July 12, 2019 | by admin
Ideally in a second position plié, our feet should be about hips width apart and the toes should be slightly turned out. Our hips stay in line with our shoulders - imagine sliding your back down a wall to keep it straight. Slightly tilting our pelvis forward will help create a neutral spin and engage our lower abdominals. Our knees should be pressed back and stacked on top of our ankles. We are always thinking about that upper body posture as well - shoulders are relaxed, down away from the ears and our chest is proud.
The first common mistake we see is the squat-plié. Most of us are used to doing squats, therefore when our Leader says to plié, our hips naturally want to go back rather than stay tucked under our shoulders. You can see on the left side that Lexy's lower back is swaying due to this positioning which is going to put a lot of extra pressure on her back and could cause pain or injury. The best way to correct this is by slightly tilting the pelvis forward and shifting the bum forward under the shoulders. It is also very likely that she is using little, if any, core engagement here. Drawing up through her abdominal muscles as she inhales and exhales will help her to utilize her core muscles to correct the swaying and to protect in her lower back. If our bum is back, our shoulders and upper body and very likely to hinge forward like Lexy's in the left picture. You can see her beautiful straight back, shoulders in line with her hips, and proud chest in the correct positioning on the right.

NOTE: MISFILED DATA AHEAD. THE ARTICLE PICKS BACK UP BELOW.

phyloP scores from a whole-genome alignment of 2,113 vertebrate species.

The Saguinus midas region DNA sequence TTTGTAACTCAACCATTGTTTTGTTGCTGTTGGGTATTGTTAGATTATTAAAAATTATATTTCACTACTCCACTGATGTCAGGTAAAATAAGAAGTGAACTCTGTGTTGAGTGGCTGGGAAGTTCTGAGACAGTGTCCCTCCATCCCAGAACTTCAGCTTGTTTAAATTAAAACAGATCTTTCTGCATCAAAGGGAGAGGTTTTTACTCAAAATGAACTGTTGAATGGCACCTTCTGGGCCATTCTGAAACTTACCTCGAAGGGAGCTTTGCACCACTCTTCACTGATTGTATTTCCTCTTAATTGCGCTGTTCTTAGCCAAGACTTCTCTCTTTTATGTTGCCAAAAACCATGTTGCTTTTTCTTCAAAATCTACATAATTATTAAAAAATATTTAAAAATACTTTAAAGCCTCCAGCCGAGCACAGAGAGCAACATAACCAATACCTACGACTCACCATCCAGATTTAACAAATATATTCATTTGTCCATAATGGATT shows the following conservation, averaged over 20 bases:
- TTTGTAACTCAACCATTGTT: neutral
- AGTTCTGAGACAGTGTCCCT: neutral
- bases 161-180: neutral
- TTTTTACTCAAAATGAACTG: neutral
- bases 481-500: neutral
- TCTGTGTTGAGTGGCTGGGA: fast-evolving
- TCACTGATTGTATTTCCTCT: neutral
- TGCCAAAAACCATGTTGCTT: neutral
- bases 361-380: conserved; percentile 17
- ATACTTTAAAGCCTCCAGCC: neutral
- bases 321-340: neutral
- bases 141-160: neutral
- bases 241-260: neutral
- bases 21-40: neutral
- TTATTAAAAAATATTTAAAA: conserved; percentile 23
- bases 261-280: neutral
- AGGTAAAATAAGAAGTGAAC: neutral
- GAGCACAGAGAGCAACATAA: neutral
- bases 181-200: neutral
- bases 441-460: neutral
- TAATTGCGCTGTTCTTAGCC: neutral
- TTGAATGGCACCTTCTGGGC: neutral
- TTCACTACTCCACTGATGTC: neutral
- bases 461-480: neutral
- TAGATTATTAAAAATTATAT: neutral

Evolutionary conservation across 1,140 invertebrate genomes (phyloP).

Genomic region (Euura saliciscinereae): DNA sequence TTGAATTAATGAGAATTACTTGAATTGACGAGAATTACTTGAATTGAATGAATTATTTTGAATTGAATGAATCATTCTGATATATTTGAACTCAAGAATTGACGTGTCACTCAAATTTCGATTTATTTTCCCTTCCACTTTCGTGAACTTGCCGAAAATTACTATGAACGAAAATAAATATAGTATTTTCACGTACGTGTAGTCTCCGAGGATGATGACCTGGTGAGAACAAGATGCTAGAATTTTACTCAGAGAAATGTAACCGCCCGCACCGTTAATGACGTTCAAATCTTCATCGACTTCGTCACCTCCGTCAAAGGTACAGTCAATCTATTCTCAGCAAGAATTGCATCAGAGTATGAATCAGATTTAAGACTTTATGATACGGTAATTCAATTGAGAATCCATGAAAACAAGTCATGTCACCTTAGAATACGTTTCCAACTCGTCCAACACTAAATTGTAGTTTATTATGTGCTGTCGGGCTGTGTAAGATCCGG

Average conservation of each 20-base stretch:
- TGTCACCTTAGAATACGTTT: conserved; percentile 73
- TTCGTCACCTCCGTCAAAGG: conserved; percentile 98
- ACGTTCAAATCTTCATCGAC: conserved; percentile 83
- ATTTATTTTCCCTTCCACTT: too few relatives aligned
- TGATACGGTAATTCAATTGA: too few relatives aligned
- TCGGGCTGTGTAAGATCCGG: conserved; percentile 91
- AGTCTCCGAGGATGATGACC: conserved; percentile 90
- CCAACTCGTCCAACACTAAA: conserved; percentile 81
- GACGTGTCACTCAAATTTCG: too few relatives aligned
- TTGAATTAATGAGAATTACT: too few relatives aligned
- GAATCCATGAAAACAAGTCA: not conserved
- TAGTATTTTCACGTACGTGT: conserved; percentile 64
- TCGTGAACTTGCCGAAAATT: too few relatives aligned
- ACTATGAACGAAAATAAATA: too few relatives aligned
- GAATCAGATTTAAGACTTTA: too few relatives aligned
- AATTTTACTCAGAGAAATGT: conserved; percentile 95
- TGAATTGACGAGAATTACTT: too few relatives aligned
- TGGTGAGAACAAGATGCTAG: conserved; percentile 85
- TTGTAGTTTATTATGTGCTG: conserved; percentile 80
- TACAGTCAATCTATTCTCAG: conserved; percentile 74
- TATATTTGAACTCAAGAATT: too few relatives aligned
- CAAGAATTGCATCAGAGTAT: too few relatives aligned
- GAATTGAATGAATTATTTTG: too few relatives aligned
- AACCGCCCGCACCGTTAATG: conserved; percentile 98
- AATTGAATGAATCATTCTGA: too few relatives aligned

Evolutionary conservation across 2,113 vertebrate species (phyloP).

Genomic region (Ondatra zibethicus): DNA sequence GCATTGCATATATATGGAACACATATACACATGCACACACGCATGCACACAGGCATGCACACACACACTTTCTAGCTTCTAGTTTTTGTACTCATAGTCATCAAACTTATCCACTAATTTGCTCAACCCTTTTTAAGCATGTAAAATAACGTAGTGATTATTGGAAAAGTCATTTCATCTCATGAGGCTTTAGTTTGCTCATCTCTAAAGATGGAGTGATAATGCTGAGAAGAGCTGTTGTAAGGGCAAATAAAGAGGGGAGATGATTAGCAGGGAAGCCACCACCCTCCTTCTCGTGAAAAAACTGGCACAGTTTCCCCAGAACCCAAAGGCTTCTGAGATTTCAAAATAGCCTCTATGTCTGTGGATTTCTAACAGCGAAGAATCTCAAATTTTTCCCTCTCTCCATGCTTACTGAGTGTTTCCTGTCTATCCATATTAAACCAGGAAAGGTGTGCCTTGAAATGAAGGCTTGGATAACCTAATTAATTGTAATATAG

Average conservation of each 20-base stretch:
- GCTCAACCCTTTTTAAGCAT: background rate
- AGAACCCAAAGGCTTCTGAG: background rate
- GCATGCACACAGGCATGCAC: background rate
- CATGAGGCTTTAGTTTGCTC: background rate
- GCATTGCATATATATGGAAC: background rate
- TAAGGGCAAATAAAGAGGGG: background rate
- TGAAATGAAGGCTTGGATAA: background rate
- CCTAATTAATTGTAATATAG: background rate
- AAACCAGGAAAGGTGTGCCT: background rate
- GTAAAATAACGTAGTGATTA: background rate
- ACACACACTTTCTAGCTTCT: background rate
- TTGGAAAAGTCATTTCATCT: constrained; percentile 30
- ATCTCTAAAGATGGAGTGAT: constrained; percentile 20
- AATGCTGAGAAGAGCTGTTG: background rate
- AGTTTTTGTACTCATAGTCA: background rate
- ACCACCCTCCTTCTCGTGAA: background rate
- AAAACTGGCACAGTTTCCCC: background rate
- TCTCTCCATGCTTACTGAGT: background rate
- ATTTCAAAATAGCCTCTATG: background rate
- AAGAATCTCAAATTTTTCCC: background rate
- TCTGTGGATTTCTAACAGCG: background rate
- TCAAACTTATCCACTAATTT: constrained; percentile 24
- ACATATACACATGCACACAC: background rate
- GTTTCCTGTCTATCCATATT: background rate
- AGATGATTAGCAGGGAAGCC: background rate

Another thing we commonly see is what Alison likes to call "saggy knees." We want our hips and knees turned our equally as much as our toes. If our turn out is too wide for the flexibility of our hips, we often see the knees drooping into the centre seen in the left picture which can put a lot of pressure on the inside of the knee joint. One of our biggest tip when doing any plié is to keep your turn out narrow! This will help to avoid any sore knees after class. We might also have saggy knees due to lack of muscle engagement. We have to actively use that mind to muscle connection our Leaders are always talking about, to activate our glutes and abductor (outer thigh) muscles. Use these muscles groups to pull the knees back and hold them on top of our ankles to ensure that proper positioning like Lexy is in the picture to the right.
If you ever feel like something isn't quite right in your positioning, always feel free to ask your Leader for help! Now hit those pliés with confidence!
Happy Friday, Locals!